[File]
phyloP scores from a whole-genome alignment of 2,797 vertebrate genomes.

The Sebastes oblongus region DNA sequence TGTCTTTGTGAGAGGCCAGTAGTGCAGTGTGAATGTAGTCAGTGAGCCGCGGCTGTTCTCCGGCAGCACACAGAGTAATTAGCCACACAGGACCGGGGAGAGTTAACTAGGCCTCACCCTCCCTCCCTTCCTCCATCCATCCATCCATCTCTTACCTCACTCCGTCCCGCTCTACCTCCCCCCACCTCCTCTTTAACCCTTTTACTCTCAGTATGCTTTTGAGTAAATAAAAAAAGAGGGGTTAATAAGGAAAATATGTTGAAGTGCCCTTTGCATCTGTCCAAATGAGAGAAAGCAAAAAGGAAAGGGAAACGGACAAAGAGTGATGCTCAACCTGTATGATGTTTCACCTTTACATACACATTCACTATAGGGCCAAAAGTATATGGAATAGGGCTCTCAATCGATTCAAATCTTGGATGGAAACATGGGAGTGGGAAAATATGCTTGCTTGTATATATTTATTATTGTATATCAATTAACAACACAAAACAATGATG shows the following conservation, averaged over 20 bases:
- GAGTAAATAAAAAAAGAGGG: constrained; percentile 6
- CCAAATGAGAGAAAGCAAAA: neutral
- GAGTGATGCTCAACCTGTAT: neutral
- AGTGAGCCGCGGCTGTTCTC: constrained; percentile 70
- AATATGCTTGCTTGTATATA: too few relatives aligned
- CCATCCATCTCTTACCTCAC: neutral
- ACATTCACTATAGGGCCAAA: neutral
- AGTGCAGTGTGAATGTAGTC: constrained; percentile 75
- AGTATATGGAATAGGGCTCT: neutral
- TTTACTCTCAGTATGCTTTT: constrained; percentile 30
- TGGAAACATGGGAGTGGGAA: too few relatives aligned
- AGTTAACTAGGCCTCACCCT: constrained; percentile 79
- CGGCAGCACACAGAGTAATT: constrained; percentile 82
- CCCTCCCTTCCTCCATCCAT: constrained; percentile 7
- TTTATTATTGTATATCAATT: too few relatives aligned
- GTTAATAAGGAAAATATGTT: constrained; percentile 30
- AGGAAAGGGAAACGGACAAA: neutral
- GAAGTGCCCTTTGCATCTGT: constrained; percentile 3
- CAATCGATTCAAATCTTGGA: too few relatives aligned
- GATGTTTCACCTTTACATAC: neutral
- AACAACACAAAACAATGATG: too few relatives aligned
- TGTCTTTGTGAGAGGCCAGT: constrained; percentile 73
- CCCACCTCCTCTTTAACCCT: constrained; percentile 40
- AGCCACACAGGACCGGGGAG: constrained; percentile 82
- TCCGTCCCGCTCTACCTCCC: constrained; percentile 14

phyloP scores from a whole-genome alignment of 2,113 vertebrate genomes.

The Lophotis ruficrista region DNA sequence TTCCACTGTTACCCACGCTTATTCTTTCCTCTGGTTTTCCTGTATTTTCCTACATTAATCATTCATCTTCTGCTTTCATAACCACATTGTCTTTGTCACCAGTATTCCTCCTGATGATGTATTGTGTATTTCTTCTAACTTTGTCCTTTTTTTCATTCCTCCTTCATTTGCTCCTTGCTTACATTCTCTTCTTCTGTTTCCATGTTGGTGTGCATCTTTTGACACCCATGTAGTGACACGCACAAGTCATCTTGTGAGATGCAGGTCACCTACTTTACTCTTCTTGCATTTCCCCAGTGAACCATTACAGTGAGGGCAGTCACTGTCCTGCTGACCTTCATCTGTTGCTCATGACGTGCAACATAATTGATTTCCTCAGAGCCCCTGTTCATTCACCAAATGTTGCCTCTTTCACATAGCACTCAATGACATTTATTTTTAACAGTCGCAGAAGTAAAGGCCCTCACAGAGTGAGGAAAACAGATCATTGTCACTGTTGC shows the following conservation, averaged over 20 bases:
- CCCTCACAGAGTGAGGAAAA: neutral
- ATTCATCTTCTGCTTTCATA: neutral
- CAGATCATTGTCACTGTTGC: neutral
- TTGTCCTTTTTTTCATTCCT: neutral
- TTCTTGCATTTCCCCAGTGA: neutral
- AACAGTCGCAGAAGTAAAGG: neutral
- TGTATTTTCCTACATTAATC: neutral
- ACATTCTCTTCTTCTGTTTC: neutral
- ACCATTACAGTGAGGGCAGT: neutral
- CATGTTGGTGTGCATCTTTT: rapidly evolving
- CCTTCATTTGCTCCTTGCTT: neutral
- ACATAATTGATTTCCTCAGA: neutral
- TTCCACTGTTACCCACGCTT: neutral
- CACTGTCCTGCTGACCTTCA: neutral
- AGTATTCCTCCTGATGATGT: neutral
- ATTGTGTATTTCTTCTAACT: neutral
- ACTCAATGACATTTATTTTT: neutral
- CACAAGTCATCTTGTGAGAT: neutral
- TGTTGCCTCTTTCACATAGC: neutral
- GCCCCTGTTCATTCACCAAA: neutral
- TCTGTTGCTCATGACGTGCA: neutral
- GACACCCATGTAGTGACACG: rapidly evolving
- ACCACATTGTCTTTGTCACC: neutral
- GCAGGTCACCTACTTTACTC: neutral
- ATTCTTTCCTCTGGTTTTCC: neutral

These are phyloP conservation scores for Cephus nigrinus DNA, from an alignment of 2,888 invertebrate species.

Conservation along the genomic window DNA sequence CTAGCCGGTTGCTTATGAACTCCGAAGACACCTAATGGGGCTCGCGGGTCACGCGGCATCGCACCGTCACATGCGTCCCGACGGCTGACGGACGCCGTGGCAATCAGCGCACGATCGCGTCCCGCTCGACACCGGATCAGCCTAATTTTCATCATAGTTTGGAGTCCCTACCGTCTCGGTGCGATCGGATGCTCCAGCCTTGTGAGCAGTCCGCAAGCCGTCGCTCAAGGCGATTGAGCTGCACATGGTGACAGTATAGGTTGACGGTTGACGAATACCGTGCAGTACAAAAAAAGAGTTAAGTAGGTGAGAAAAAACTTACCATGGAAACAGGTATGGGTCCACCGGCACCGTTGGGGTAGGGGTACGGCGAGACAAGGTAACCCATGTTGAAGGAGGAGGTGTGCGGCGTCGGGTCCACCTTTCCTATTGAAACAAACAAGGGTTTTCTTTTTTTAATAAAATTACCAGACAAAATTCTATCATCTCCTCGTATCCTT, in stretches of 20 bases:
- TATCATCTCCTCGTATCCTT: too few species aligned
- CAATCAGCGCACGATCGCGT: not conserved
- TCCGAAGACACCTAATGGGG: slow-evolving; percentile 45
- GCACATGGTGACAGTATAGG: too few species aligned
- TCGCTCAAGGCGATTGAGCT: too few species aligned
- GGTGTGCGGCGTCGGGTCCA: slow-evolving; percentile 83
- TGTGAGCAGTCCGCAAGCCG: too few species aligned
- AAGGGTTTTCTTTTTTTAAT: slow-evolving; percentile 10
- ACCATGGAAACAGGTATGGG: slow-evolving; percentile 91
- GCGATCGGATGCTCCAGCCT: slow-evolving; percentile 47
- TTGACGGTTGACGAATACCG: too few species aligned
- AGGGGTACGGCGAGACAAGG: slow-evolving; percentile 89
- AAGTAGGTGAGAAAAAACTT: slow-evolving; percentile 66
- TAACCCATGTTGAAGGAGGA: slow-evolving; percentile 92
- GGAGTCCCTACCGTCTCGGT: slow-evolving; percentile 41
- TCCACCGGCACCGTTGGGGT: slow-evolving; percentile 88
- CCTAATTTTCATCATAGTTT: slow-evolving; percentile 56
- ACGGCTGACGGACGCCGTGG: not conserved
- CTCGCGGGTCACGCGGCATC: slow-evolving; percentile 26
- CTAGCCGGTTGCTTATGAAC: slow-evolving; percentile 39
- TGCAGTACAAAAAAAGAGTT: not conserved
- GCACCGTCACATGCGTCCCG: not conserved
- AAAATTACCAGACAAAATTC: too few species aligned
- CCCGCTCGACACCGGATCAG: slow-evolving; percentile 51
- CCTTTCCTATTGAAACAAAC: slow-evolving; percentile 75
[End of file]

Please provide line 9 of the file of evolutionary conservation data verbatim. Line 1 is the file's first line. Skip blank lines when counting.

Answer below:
- ACATTCACTATAGGGCCAAA: neutral